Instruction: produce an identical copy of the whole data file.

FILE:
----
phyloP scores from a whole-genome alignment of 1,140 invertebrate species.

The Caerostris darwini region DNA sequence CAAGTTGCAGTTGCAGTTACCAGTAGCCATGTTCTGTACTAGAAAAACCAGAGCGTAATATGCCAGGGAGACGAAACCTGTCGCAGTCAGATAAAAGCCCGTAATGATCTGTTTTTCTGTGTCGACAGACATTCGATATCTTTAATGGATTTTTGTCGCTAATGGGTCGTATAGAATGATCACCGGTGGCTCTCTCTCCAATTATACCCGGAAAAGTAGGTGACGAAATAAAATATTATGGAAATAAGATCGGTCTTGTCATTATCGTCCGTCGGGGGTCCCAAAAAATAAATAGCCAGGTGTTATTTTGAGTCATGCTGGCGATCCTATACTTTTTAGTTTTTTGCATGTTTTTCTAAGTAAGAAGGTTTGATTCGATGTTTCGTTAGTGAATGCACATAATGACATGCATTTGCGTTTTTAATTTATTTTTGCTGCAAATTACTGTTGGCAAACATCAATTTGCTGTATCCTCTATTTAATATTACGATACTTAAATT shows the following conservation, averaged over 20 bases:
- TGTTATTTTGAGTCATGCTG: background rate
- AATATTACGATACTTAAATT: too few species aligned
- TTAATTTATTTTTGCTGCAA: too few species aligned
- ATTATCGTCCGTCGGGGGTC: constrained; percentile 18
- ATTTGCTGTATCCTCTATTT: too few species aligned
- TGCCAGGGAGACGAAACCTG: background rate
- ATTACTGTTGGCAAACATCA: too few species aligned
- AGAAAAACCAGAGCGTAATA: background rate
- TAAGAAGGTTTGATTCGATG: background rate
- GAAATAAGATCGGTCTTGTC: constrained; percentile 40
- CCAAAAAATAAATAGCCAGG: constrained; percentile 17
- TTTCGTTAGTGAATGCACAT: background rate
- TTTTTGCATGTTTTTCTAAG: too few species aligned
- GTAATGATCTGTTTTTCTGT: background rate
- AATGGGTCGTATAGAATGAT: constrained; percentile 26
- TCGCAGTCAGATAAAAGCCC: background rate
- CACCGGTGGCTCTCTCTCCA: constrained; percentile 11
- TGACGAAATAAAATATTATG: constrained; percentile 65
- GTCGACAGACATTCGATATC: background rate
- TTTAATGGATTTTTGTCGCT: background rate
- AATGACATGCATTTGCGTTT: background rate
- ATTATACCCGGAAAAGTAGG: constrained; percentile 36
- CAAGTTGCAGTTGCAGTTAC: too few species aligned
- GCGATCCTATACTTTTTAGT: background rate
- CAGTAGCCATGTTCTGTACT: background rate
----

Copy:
phyloP scores from a whole-genome alignment of 1,140 invertebrate species.

The Caerostris darwini region DNA sequence CAAGTTGCAGTTGCAGTTACCAGTAGCCATGTTCTGTACTAGAAAAACCAGAGCGTAATATGCCAGGGAGACGAAACCTGTCGCAGTCAGATAAAAGCCCGTAATGATCTGTTTTTCTGTGTCGACAGACATTCGATATCTTTAATGGATTTTTGTCGCTAATGGGTCGTATAGAATGATCACCGGTGGCTCTCTCTCCAATTATACCCGGAAAAGTAGGTGACGAAATAAAATATTATGGAAATAAGATCGGTCTTGTCATTATCGTCCGTCGGGGGTCCCAAAAAATAAATAGCCAGGTGTTATTTTGAGTCATGCTGGCGATCCTATACTTTTTAGTTTTTTGCATGTTTTTCTAAGTAAGAAGGTTTGATTCGATGTTTCGTTAGTGAATGCACATAATGACATGCATTTGCGTTTTTAATTTATTTTTGCTGCAAATTACTGTTGGCAAACATCAATTTGCTGTATCCTCTATTTAATATTACGATACTTAAATT shows the following conservation, averaged over 20 bases:
- TGTTATTTTGAGTCATGCTG: background rate
- AATATTACGATACTTAAATT: too few species aligned
- TTAATTTATTTTTGCTGCAA: too few species aligned
- ATTATCGTCCGTCGGGGGTC: constrained; percentile 18
- ATTTGCTGTATCCTCTATTT: too few species aligned
- TGCCAGGGAGACGAAACCTG: background rate
- ATTACTGTTGGCAAACATCA: too few species aligned
- AGAAAAACCAGAGCGTAATA: background rate
- TAAGAAGGTTTGATTCGATG: background rate
- GAAATAAGATCGGTCTTGTC: constrained; percentile 40
- CCAAAAAATAAATAGCCAGG: constrained; percentile 17
- TTTCGTTAGTGAATGCACAT: background rate
- TTTTTGCATGTTTTTCTAAG: too few species aligned
- GTAATGATCTGTTTTTCTGT: background rate
- AATGGGTCGTATAGAATGAT: constrained; percentile 26
- TCGCAGTCAGATAAAAGCCC: background rate
- CACCGGTGGCTCTCTCTCCA: constrained; percentile 11
- TGACGAAATAAAATATTATG: constrained; percentile 65
- GTCGACAGACATTCGATATC: background rate
- TTTAATGGATTTTTGTCGCT: background rate
- AATGACATGCATTTGCGTTT: background rate
- ATTATACCCGGAAAAGTAGG: constrained; percentile 36
- CAAGTTGCAGTTGCAGTTAC: too few species aligned
- GCGATCCTATACTTTTTAGT: background rate
- CAGTAGCCATGTTCTGTACT: background rate